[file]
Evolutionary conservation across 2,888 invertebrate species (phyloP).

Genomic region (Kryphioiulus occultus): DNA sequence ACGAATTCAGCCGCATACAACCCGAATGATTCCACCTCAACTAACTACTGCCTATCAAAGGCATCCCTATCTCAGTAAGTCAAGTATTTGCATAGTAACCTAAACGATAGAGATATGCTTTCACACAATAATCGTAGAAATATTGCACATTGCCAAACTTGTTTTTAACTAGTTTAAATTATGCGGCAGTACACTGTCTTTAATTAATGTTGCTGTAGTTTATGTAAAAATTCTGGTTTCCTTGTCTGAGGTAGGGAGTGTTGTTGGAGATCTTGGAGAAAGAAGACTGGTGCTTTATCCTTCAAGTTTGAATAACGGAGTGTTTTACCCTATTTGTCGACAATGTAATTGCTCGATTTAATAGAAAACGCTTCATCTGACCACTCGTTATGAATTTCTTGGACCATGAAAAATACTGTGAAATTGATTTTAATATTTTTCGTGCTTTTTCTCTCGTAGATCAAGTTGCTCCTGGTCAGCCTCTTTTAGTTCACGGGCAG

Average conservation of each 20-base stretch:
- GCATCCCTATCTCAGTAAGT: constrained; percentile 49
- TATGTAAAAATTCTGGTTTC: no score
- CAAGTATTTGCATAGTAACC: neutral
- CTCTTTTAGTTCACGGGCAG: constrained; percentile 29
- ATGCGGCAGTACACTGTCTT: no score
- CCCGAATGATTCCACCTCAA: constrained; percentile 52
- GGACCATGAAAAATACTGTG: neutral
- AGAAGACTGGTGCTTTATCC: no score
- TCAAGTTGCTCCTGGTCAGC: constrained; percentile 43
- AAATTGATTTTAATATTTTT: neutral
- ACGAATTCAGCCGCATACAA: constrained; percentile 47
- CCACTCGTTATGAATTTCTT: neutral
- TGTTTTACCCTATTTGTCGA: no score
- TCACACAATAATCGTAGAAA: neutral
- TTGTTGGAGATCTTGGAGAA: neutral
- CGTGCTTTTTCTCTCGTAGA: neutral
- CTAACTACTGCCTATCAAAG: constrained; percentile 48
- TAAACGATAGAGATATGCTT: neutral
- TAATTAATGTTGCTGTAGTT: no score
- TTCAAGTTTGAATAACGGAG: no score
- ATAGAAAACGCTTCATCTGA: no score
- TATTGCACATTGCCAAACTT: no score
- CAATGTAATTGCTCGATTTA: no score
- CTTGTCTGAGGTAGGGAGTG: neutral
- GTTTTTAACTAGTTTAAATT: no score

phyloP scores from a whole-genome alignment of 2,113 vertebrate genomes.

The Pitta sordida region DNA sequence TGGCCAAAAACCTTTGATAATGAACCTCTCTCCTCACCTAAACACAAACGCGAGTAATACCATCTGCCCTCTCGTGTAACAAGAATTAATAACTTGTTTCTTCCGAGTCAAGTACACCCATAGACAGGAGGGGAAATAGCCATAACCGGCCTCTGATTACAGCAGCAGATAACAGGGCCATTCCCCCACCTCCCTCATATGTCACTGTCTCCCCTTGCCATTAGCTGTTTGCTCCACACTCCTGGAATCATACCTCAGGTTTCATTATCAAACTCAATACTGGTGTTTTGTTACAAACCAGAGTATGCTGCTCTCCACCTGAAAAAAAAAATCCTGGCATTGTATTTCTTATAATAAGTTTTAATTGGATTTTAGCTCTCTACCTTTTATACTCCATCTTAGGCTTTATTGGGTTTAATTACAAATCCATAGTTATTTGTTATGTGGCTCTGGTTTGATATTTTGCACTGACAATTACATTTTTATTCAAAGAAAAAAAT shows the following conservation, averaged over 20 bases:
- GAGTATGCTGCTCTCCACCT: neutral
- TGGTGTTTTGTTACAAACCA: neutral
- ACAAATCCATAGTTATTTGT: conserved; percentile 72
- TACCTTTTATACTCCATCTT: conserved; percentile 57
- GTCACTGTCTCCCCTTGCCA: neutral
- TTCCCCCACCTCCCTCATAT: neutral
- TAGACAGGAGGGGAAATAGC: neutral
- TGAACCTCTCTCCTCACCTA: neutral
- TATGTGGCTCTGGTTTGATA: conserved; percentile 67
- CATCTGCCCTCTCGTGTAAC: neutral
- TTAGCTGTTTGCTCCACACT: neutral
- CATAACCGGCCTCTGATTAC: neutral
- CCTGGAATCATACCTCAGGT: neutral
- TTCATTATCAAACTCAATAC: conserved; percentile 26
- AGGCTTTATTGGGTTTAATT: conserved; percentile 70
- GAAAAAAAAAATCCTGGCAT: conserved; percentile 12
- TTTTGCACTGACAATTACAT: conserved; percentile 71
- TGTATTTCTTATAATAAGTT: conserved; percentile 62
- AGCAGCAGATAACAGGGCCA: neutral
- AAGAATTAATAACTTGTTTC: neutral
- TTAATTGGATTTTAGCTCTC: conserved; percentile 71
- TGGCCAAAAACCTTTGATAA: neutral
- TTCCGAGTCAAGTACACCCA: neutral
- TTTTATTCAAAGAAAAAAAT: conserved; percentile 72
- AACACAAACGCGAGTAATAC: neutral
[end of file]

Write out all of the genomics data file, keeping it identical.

Evolutionary conservation across 2,888 invertebrate species (phyloP).

Genomic region (Kryphioiulus occultus): DNA sequence ACGAATTCAGCCGCATACAACCCGAATGATTCCACCTCAACTAACTACTGCCTATCAAAGGCATCCCTATCTCAGTAAGTCAAGTATTTGCATAGTAACCTAAACGATAGAGATATGCTTTCACACAATAATCGTAGAAATATTGCACATTGCCAAACTTGTTTTTAACTAGTTTAAATTATGCGGCAGTACACTGTCTTTAATTAATGTTGCTGTAGTTTATGTAAAAATTCTGGTTTCCTTGTCTGAGGTAGGGAGTGTTGTTGGAGATCTTGGAGAAAGAAGACTGGTGCTTTATCCTTCAAGTTTGAATAACGGAGTGTTTTACCCTATTTGTCGACAATGTAATTGCTCGATTTAATAGAAAACGCTTCATCTGACCACTCGTTATGAATTTCTTGGACCATGAAAAATACTGTGAAATTGATTTTAATATTTTTCGTGCTTTTTCTCTCGTAGATCAAGTTGCTCCTGGTCAGCCTCTTTTAGTTCACGGGCAG

Average conservation of each 20-base stretch:
- GCATCCCTATCTCAGTAAGT: constrained; percentile 49
- TATGTAAAAATTCTGGTTTC: no score
- CAAGTATTTGCATAGTAACC: neutral
- CTCTTTTAGTTCACGGGCAG: constrained; percentile 29
- ATGCGGCAGTACACTGTCTT: no score
- CCCGAATGATTCCACCTCAA: constrained; percentile 52
- GGACCATGAAAAATACTGTG: neutral
- AGAAGACTGGTGCTTTATCC: no score
- TCAAGTTGCTCCTGGTCAGC: constrained; percentile 43
- AAATTGATTTTAATATTTTT: neutral
- ACGAATTCAGCCGCATACAA: constrained; percentile 47
- CCACTCGTTATGAATTTCTT: neutral
- TGTTTTACCCTATTTGTCGA: no score
- TCACACAATAATCGTAGAAA: neutral
- TTGTTGGAGATCTTGGAGAA: neutral
- CGTGCTTTTTCTCTCGTAGA: neutral
- CTAACTACTGCCTATCAAAG: constrained; percentile 48
- TAAACGATAGAGATATGCTT: neutral
- TAATTAATGTTGCTGTAGTT: no score
- TTCAAGTTTGAATAACGGAG: no score
- ATAGAAAACGCTTCATCTGA: no score
- TATTGCACATTGCCAAACTT: no score
- CAATGTAATTGCTCGATTTA: no score
- CTTGTCTGAGGTAGGGAGTG: neutral
- GTTTTTAACTAGTTTAAATT: no score

phyloP scores from a whole-genome alignment of 2,113 vertebrate genomes.

The Pitta sordida region DNA sequence TGGCCAAAAACCTTTGATAATGAACCTCTCTCCTCACCTAAACACAAACGCGAGTAATACCATCTGCCCTCTCGTGTAACAAGAATTAATAACTTGTTTCTTCCGAGTCAAGTACACCCATAGACAGGAGGGGAAATAGCCATAACCGGCCTCTGATTACAGCAGCAGATAACAGGGCCATTCCCCCACCTCCCTCATATGTCACTGTCTCCCCTTGCCATTAGCTGTTTGCTCCACACTCCTGGAATCATACCTCAGGTTTCATTATCAAACTCAATACTGGTGTTTTGTTACAAACCAGAGTATGCTGCTCTCCACCTGAAAAAAAAAATCCTGGCATTGTATTTCTTATAATAAGTTTTAATTGGATTTTAGCTCTCTACCTTTTATACTCCATCTTAGGCTTTATTGGGTTTAATTACAAATCCATAGTTATTTGTTATGTGGCTCTGGTTTGATATTTTGCACTGACAATTACATTTTTATTCAAAGAAAAAAAT shows the following conservation, averaged over 20 bases:
- GAGTATGCTGCTCTCCACCT: neutral
- TGGTGTTTTGTTACAAACCA: neutral
- ACAAATCCATAGTTATTTGT: conserved; percentile 72
- TACCTTTTATACTCCATCTT: conserved; percentile 57
- GTCACTGTCTCCCCTTGCCA: neutral
- TTCCCCCACCTCCCTCATAT: neutral
- TAGACAGGAGGGGAAATAGC: neutral
- TGAACCTCTCTCCTCACCTA: neutral
- TATGTGGCTCTGGTTTGATA: conserved; percentile 67
- CATCTGCCCTCTCGTGTAAC: neutral
- TTAGCTGTTTGCTCCACACT: neutral
- CATAACCGGCCTCTGATTAC: neutral
- CCTGGAATCATACCTCAGGT: neutral
- TTCATTATCAAACTCAATAC: conserved; percentile 26
- AGGCTTTATTGGGTTTAATT: conserved; percentile 70
- GAAAAAAAAAATCCTGGCAT: conserved; percentile 12
- TTTTGCACTGACAATTACAT: conserved; percentile 71
- TGTATTTCTTATAATAAGTT: conserved; percentile 62
- AGCAGCAGATAACAGGGCCA: neutral
- AAGAATTAATAACTTGTTTC: neutral
- TTAATTGGATTTTAGCTCTC: conserved; percentile 71
- TGGCCAAAAACCTTTGATAA: neutral
- TTCCGAGTCAAGTACACCCA: neutral
- TTTTATTCAAAGAAAAAAAT: conserved; percentile 72
- AACACAAACGCGAGTAATAC: neutral